Elevation begins to rise as we continued north up on the Colorado Plateau. Junipers and cedar trees predominated. And at the 339 mile (545 km) mark on Highway 191 we reached the turn off to our wilderness retreat. It is a slow 5 miles (8 km.) of 4-wheel drive only to reach our acreage. But it is worth the trouble. A spectacular view to the north of ridge after ridge of treed wilderness, and nothing but wilderness in every other direction too. No houses, no roads, no man-made sounds. At night: no lights, just stars…

After driving up our “driveway” and I use that term very loosely, we set up camp where we always do, a level spot with a tremendous view. Quickly Fred got the fire going as the temperature was dropping precipitously. The forecast had warned it might dip below freezing and it sure felt like it. A hurried supper prepared on a gas stove that would not cooperate, and piling more wood on the fire as it got colder and colder, until finally I decided to go to bed to get cozy. I had no idea how cold it would get…

This was the dog’s first overnight camping experience and she tentatively crept into the tent. She started to make herself at home on Fred’s side of the sleeping bag so I had to teach her that she had to lay on the other side of me. Sadly she curled up outside the sleeping bag.

I slept right through, 8 hours and woke with the first light, before 6 AM. It felt cold, but I didn’t realize how cold until I got outside the tent. The tent fabric was iced, the car was coated in frost, the dog’s water dish was frozen solid. I checked the thermometer and it was 18° (-9°C) Whoooaaaaa cold! We quickly relit the campfire from the embers of the last night’s fire. Fred fixed the cranky camp stove and we had hot coffee and I had hot oatmeal as fast as possible. Fred put the dog’s plastic water bowl near the fire. I thought it was a bad idea, but it did start to thaw the water, and then the plastic began to melt… After that the dog had a sick looking bowl, but it still held water.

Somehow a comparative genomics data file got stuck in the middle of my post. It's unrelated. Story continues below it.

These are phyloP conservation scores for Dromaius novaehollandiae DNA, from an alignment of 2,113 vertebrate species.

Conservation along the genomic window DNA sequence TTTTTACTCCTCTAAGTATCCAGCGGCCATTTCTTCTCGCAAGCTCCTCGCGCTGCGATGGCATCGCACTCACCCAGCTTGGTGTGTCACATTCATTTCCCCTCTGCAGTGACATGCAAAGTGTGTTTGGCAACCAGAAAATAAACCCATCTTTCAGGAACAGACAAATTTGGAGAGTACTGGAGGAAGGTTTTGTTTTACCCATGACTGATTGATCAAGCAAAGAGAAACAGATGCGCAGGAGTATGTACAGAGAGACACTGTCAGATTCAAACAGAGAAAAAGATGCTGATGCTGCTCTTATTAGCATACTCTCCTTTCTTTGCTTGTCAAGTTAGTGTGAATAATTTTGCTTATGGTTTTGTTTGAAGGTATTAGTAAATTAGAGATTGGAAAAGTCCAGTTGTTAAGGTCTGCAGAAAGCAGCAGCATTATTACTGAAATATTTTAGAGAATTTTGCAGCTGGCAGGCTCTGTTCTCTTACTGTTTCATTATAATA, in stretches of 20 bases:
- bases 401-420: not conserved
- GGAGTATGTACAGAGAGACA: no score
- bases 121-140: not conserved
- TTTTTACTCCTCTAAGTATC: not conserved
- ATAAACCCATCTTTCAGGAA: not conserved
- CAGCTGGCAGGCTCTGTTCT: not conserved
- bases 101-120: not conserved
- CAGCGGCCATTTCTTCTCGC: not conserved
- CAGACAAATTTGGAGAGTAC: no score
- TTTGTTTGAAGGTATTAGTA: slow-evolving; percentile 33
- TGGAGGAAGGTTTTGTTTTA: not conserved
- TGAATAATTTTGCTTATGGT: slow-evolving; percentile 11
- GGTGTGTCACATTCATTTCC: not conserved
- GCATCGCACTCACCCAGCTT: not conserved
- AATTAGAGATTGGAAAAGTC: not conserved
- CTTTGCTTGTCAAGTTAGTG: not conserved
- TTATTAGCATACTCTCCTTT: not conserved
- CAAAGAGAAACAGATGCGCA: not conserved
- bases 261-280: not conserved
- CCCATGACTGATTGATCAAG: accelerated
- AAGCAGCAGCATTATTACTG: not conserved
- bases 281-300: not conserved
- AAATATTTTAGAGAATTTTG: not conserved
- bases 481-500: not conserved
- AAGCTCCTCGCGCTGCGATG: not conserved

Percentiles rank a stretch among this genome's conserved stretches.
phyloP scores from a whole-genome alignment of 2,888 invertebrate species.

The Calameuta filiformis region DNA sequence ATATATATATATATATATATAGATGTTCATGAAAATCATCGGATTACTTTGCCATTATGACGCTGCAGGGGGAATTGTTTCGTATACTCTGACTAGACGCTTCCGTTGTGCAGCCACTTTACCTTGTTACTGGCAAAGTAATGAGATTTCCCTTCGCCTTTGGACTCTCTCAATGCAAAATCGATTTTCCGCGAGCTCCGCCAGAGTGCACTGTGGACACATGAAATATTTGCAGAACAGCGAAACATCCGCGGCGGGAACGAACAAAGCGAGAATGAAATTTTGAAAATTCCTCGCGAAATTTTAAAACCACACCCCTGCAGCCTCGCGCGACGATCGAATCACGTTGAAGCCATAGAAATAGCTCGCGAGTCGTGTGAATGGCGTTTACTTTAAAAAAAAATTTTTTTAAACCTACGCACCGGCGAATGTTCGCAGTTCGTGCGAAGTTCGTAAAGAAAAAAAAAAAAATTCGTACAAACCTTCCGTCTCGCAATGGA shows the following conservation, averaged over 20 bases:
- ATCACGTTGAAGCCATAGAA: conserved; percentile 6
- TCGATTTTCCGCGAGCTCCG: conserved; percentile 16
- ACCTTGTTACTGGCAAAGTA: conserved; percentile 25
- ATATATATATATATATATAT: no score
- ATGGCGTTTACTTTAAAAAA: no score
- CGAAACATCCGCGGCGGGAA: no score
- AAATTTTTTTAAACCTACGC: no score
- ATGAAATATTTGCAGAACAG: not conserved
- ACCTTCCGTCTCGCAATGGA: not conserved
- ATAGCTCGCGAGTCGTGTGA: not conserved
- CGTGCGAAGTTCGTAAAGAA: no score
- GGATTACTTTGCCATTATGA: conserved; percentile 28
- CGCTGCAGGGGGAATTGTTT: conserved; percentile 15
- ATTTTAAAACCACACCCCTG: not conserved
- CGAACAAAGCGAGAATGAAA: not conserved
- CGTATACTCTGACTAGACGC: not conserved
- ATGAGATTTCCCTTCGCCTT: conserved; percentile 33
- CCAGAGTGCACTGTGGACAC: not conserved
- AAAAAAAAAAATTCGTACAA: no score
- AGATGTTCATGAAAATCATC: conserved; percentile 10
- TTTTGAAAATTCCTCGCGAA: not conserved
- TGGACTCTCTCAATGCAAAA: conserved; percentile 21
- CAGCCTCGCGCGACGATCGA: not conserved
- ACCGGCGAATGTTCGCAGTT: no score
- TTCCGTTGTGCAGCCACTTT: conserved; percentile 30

After breakfast the sky began to look threatening. Grey clouds were rolling in from the north. Then sure enough, it began to snow. Fortunately it was just a brief storm.

After the snowfall we decided to go on a hike. It is just over a mile (1.7 km) to a very old, but still working windmill that pumps water for the cattle and wildlife in the area. We walked due west according to our little Garmin GPS. The wind and cold continued so even walking didn’t warm us up too much. After photos and finding a pile of blue feathers, the remains of an unfortunate bird, we headed back and slogging through the sand made it feel like longer than that mile or so. Our warm sweet-smelling juniper wood campfire was a welcome sight.

The wind constantly blew at a strong rate. So I spent most of the day near the fire. In the afternoon I did some target shooting with our nice Italian-made Gamo .177 caliber air rifle. I’m a fair marksman if I do say so myself.